//Reflections on Equity in Education

Reflections on Equity in Education

Working Together to Create Change

Deanna Clemente Milne joined the Shaker Schools in 2005, after working in the Warrensville Heights City School District. In 2012, she joined forces with her fellow Woodbury art teacher Robert Bognar and a host of volunteers to launch a program that pairs art with social justice, called Woodbury Creating Change. Every two years, the students craft and paint ceramic items and sell them to benefit local and international charities.

Deanna Clemente MilneI often think, “What do I want students to have with them forever when they leave the art room at Woodbury?” Of course I want them to understand color theory and the elements of art. But in the end, I think it’s all about how to have our students think creatively and artistically about solving the world’s problems. How can they be more empathetic? I think so much of the hate that exists in the world is due to lack of empathy.

Woodbury Creating Change really centers around that idea: How do we get them to think about using art to solve a problem they see in their community or in the world?

The inquiry statement is “Through collaboration, a community can create change.” That connects perfectly with working together to try to make a difference. The two projects we made in the past were soup bowls and mugs, and we had dozens of local restaurants that donated their food and their time to be a part of the event. The proceeds have benefited local charities, like the Shaker Hunger Center, and international charities, like Isaac’s Wells, which provides clean drinking water to villagers in Darfur.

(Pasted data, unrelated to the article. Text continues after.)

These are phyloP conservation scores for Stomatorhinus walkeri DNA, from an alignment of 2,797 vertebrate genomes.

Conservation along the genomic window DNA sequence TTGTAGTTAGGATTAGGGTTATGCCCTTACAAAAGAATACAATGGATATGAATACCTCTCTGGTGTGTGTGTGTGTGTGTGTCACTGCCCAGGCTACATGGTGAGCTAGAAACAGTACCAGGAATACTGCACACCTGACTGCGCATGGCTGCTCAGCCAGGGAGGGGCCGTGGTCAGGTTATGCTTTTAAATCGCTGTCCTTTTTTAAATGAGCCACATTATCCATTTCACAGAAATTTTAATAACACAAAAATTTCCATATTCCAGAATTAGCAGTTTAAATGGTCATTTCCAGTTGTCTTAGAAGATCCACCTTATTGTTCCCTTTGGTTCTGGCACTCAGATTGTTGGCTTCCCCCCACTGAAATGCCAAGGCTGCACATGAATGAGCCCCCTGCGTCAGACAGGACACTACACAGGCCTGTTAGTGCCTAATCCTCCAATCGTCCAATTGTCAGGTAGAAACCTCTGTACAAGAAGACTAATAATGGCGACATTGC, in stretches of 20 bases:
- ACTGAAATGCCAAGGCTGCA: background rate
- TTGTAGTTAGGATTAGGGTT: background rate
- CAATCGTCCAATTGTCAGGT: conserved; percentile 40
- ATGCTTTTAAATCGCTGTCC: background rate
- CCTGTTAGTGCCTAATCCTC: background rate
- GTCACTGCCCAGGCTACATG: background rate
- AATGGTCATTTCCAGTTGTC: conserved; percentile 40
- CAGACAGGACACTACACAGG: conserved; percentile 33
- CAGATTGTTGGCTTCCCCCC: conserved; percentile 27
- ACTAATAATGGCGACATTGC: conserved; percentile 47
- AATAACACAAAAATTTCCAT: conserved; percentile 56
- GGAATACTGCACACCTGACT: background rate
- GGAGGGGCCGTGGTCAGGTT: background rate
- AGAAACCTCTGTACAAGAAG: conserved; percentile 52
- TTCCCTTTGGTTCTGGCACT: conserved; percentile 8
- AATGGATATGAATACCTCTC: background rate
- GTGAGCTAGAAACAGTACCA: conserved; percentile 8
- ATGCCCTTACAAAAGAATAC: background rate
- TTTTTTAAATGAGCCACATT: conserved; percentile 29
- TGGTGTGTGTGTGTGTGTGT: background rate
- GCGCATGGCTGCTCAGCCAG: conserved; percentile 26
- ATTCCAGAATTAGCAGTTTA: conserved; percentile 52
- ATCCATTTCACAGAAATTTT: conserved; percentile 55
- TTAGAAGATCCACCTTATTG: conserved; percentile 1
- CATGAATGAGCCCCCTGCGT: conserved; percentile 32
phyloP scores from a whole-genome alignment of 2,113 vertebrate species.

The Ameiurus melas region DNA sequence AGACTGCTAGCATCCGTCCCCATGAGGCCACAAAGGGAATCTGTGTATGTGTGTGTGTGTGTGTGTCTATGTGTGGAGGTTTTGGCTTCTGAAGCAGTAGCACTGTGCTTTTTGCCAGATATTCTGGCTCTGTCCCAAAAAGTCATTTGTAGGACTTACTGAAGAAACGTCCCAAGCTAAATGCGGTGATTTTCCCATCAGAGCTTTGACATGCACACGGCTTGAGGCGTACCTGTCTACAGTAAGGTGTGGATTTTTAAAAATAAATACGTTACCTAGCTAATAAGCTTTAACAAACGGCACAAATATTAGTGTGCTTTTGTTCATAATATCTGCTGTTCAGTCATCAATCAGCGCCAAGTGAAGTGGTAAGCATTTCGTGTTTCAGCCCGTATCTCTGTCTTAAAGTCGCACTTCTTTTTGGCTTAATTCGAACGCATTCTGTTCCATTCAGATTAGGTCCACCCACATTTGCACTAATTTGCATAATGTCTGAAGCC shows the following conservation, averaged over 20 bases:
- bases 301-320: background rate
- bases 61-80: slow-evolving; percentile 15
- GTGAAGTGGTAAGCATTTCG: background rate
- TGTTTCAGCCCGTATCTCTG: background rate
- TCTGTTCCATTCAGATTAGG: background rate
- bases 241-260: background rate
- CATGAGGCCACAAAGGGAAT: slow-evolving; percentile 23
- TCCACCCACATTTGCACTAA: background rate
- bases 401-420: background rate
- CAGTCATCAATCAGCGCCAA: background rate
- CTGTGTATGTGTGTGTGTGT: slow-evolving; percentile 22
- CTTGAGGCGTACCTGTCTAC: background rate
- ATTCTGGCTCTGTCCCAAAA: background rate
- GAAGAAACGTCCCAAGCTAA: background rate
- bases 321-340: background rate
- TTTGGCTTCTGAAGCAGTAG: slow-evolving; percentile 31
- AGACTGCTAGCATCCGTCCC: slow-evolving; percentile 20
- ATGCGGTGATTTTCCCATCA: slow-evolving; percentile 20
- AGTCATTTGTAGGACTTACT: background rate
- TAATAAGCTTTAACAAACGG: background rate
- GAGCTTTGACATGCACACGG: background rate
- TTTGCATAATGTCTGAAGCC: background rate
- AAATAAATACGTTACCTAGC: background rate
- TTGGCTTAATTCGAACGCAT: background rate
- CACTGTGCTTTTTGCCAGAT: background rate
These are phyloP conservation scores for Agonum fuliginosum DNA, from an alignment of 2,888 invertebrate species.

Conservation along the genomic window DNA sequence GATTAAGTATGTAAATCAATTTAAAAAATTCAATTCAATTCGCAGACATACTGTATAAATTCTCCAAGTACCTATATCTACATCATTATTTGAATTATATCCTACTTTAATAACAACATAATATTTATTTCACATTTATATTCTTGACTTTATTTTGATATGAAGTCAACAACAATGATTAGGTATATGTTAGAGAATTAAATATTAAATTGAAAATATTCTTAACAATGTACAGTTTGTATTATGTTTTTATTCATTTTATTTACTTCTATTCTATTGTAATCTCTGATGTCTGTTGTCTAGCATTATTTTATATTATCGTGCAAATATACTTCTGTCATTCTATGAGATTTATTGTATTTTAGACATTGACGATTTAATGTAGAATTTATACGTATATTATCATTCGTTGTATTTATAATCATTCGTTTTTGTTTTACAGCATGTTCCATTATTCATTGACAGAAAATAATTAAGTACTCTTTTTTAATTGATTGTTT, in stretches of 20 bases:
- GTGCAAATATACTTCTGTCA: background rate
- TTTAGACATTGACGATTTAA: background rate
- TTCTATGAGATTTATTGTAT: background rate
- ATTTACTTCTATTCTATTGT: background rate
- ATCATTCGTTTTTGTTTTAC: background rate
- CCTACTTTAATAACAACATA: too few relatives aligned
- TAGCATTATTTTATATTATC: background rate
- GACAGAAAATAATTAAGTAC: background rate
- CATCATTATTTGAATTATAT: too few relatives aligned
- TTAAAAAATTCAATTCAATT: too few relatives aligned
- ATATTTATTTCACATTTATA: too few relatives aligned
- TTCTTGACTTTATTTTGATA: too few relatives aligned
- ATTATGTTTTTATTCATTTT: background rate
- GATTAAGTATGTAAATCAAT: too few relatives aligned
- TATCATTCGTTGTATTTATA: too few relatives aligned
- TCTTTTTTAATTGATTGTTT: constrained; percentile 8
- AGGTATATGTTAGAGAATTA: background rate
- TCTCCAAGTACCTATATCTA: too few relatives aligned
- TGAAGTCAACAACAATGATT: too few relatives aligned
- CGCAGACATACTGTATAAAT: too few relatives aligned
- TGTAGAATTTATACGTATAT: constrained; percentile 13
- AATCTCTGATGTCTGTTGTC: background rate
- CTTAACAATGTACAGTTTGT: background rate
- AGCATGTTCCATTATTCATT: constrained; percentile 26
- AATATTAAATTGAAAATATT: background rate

There’s a big difference between a community service project and a service-learning project. We had the Sudanese Lost Boys come in and tell their stories to the students. We want them to really take it to heart and have a personal connection with it.

“The International Baccalaureate philosophy is such a gift for this project, it just fits like a glove.”

Every year they find ways to take more ownership and make it more of a community event. This is a good age for this project because the kids are able to have a more authentic conversation about the needs of a community. I have a student who told me that he’s so excited to come in and make extra tapas plates because he feels like he’s helping other people. They really are getting it, that they can be creative problem-solvers through art and that you can use your art to make a difference.